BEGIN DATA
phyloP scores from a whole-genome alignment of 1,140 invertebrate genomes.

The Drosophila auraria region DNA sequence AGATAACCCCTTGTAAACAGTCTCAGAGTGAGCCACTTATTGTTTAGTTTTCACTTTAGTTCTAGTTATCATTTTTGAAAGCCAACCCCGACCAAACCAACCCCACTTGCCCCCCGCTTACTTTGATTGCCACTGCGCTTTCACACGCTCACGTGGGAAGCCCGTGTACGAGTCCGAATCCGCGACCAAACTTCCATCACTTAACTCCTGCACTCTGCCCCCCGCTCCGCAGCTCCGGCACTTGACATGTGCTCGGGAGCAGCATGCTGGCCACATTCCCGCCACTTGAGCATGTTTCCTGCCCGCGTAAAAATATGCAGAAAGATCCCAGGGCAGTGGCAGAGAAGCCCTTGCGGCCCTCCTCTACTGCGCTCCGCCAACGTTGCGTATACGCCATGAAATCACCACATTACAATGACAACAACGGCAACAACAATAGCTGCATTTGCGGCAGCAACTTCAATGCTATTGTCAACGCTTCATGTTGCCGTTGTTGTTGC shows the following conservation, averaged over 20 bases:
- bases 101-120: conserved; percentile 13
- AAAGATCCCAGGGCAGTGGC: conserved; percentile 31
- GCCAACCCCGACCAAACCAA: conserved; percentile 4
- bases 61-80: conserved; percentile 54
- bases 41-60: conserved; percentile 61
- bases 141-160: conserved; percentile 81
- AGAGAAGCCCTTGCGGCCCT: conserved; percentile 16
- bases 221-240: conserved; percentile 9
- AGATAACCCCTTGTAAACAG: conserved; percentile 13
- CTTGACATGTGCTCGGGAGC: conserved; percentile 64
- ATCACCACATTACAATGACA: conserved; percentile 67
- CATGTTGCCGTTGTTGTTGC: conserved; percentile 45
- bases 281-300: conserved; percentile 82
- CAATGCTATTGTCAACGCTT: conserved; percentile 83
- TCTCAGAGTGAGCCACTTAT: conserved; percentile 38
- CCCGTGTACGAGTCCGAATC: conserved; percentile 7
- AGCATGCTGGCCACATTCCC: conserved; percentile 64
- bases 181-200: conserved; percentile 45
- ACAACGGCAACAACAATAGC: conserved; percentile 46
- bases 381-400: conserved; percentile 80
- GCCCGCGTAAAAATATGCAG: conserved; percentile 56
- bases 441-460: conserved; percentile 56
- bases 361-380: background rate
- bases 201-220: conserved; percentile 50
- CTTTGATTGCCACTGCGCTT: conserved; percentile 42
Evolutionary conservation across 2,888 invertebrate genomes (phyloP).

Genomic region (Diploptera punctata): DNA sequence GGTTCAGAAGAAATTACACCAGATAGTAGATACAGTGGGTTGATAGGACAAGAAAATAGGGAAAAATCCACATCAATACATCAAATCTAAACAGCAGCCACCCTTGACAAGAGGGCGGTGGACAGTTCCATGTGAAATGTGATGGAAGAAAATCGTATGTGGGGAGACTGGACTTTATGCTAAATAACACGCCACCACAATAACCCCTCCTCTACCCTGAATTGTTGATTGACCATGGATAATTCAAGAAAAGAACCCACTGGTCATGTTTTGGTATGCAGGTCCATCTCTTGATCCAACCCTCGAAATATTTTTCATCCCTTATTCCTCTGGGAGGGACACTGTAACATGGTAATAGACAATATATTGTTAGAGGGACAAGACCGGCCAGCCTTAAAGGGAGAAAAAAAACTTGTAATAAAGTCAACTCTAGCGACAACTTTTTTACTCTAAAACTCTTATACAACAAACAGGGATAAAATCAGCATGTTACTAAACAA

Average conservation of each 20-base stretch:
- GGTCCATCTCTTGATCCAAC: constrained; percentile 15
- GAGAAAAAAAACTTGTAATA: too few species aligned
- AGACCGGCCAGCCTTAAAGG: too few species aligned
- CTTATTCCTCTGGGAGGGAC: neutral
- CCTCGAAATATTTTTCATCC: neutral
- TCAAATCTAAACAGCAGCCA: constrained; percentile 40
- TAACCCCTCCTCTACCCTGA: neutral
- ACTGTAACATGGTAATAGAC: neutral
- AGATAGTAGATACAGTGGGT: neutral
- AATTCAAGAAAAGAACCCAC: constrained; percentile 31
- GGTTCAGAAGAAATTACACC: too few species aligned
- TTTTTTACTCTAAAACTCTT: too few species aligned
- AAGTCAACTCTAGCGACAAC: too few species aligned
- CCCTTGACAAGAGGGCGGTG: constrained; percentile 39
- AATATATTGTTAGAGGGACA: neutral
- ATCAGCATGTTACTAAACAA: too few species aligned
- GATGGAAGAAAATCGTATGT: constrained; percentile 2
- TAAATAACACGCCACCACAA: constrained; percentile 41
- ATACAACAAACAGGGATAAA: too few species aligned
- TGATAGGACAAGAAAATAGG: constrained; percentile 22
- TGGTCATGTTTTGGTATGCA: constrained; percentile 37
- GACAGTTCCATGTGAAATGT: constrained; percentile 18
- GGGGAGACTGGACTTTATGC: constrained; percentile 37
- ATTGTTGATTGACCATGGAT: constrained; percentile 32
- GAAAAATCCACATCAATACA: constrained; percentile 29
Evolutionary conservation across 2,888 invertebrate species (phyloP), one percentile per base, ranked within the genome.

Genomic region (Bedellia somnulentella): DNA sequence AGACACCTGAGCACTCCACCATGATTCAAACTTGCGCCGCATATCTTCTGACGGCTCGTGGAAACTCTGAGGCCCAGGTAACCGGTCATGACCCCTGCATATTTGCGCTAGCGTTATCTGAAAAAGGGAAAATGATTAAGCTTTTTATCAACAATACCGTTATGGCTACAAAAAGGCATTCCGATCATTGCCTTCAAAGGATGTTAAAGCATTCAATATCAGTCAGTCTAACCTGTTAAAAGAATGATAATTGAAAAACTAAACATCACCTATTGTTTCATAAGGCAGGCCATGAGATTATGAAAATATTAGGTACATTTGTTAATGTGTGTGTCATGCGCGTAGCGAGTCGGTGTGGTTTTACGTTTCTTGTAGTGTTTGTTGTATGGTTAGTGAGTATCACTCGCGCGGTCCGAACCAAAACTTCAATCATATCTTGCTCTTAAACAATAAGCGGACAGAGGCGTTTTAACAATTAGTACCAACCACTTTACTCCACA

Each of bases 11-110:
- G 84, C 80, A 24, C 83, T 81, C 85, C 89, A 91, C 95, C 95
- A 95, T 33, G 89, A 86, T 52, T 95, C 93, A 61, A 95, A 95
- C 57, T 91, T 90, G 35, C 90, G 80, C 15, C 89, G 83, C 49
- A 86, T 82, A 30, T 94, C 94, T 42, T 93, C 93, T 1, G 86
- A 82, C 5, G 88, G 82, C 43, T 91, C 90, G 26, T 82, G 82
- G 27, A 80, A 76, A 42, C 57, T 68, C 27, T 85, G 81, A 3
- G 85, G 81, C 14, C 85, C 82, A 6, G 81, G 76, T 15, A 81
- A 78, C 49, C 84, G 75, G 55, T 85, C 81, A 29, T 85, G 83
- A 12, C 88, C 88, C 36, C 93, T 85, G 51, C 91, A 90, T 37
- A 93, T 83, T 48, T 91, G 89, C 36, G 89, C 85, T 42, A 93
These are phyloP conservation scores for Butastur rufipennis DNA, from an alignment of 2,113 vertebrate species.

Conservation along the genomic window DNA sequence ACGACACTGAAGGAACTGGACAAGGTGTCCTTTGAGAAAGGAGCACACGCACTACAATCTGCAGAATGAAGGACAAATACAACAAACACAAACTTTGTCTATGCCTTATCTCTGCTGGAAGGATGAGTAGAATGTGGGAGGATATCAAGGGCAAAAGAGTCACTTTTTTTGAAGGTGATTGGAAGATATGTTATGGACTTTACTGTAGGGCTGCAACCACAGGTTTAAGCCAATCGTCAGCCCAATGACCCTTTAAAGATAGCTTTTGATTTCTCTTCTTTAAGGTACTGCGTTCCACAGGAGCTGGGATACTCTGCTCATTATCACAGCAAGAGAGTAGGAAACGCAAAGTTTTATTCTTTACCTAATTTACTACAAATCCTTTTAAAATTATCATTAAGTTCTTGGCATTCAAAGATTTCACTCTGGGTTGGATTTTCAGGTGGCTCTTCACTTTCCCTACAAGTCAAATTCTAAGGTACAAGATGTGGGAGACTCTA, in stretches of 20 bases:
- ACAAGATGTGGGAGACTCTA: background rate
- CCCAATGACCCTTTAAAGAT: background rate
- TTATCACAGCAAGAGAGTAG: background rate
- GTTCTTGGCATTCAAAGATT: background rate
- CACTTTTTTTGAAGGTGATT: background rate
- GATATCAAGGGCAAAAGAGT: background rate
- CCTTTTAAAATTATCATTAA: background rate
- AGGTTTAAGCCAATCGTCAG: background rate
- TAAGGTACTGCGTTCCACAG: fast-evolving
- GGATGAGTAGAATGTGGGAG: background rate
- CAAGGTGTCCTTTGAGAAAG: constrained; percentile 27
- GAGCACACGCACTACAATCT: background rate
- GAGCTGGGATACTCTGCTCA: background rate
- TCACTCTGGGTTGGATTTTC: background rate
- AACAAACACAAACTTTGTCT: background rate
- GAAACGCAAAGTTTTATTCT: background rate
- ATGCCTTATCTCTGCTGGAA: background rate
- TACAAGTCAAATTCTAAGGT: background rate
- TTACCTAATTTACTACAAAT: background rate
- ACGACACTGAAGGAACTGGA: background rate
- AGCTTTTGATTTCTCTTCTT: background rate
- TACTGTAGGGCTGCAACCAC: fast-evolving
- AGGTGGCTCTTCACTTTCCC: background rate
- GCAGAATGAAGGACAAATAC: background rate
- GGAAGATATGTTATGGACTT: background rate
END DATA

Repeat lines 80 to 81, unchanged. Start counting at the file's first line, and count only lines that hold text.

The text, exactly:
- GGATGAGTAGAATGTGGGAG: background rate
- CAAGGTGTCCTTTGAGAAAG: constrained; percentile 27